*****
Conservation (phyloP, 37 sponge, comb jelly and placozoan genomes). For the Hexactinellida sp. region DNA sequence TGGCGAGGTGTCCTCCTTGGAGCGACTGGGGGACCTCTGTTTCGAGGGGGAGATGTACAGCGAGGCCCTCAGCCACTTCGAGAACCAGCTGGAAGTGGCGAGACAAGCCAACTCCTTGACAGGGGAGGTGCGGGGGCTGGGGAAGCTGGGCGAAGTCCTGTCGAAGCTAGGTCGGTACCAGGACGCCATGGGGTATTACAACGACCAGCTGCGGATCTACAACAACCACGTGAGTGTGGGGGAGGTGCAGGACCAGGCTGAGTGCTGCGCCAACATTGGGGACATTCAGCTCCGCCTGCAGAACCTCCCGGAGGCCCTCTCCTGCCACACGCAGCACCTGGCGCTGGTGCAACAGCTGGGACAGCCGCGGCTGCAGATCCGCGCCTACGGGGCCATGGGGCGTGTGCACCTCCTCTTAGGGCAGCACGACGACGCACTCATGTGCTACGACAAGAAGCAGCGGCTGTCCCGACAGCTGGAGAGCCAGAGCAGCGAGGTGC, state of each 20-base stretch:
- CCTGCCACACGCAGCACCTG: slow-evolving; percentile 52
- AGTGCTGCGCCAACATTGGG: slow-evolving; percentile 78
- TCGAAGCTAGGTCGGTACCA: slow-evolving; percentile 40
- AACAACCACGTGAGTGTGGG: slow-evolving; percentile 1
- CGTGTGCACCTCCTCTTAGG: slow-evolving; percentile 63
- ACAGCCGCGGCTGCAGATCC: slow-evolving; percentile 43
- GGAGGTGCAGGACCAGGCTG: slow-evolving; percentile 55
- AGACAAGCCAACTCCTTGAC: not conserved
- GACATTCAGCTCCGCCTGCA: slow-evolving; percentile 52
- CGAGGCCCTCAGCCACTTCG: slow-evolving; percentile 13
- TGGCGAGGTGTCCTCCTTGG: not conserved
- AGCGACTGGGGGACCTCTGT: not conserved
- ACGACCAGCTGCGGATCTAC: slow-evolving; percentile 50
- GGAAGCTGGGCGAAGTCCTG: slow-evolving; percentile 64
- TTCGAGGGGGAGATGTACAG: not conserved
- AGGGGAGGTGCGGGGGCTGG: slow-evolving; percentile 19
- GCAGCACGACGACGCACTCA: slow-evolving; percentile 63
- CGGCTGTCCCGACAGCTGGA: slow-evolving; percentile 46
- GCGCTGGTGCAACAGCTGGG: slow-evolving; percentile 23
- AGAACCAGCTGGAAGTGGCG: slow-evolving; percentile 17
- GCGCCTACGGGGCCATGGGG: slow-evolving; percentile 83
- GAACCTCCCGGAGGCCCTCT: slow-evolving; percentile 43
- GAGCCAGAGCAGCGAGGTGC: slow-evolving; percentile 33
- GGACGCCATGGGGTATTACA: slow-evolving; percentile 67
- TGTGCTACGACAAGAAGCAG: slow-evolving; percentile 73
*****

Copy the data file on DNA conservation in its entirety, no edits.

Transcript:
Conservation (phyloP, 37 sponge, comb jelly and placozoan genomes). For the Hexactinellida sp. region DNA sequence TGGCGAGGTGTCCTCCTTGGAGCGACTGGGGGACCTCTGTTTCGAGGGGGAGATGTACAGCGAGGCCCTCAGCCACTTCGAGAACCAGCTGGAAGTGGCGAGACAAGCCAACTCCTTGACAGGGGAGGTGCGGGGGCTGGGGAAGCTGGGCGAAGTCCTGTCGAAGCTAGGTCGGTACCAGGACGCCATGGGGTATTACAACGACCAGCTGCGGATCTACAACAACCACGTGAGTGTGGGGGAGGTGCAGGACCAGGCTGAGTGCTGCGCCAACATTGGGGACATTCAGCTCCGCCTGCAGAACCTCCCGGAGGCCCTCTCCTGCCACACGCAGCACCTGGCGCTGGTGCAACAGCTGGGACAGCCGCGGCTGCAGATCCGCGCCTACGGGGCCATGGGGCGTGTGCACCTCCTCTTAGGGCAGCACGACGACGCACTCATGTGCTACGACAAGAAGCAGCGGCTGTCCCGACAGCTGGAGAGCCAGAGCAGCGAGGTGC, state of each 20-base stretch:
- CCTGCCACACGCAGCACCTG: slow-evolving; percentile 52
- AGTGCTGCGCCAACATTGGG: slow-evolving; percentile 78
- TCGAAGCTAGGTCGGTACCA: slow-evolving; percentile 40
- AACAACCACGTGAGTGTGGG: slow-evolving; percentile 1
- CGTGTGCACCTCCTCTTAGG: slow-evolving; percentile 63
- ACAGCCGCGGCTGCAGATCC: slow-evolving; percentile 43
- GGAGGTGCAGGACCAGGCTG: slow-evolving; percentile 55
- AGACAAGCCAACTCCTTGAC: not conserved
- GACATTCAGCTCCGCCTGCA: slow-evolving; percentile 52
- CGAGGCCCTCAGCCACTTCG: slow-evolving; percentile 13
- TGGCGAGGTGTCCTCCTTGG: not conserved
- AGCGACTGGGGGACCTCTGT: not conserved
- ACGACCAGCTGCGGATCTAC: slow-evolving; percentile 50
- GGAAGCTGGGCGAAGTCCTG: slow-evolving; percentile 64
- TTCGAGGGGGAGATGTACAG: not conserved
- AGGGGAGGTGCGGGGGCTGG: slow-evolving; percentile 19
- GCAGCACGACGACGCACTCA: slow-evolving; percentile 63
- CGGCTGTCCCGACAGCTGGA: slow-evolving; percentile 46
- GCGCTGGTGCAACAGCTGGG: slow-evolving; percentile 23
- AGAACCAGCTGGAAGTGGCG: slow-evolving; percentile 17
- GCGCCTACGGGGCCATGGGG: slow-evolving; percentile 83
- GAACCTCCCGGAGGCCCTCT: slow-evolving; percentile 43
- GAGCCAGAGCAGCGAGGTGC: slow-evolving; percentile 33
- GGACGCCATGGGGTATTACA: slow-evolving; percentile 67
- TGTGCTACGACAAGAAGCAG: slow-evolving; percentile 73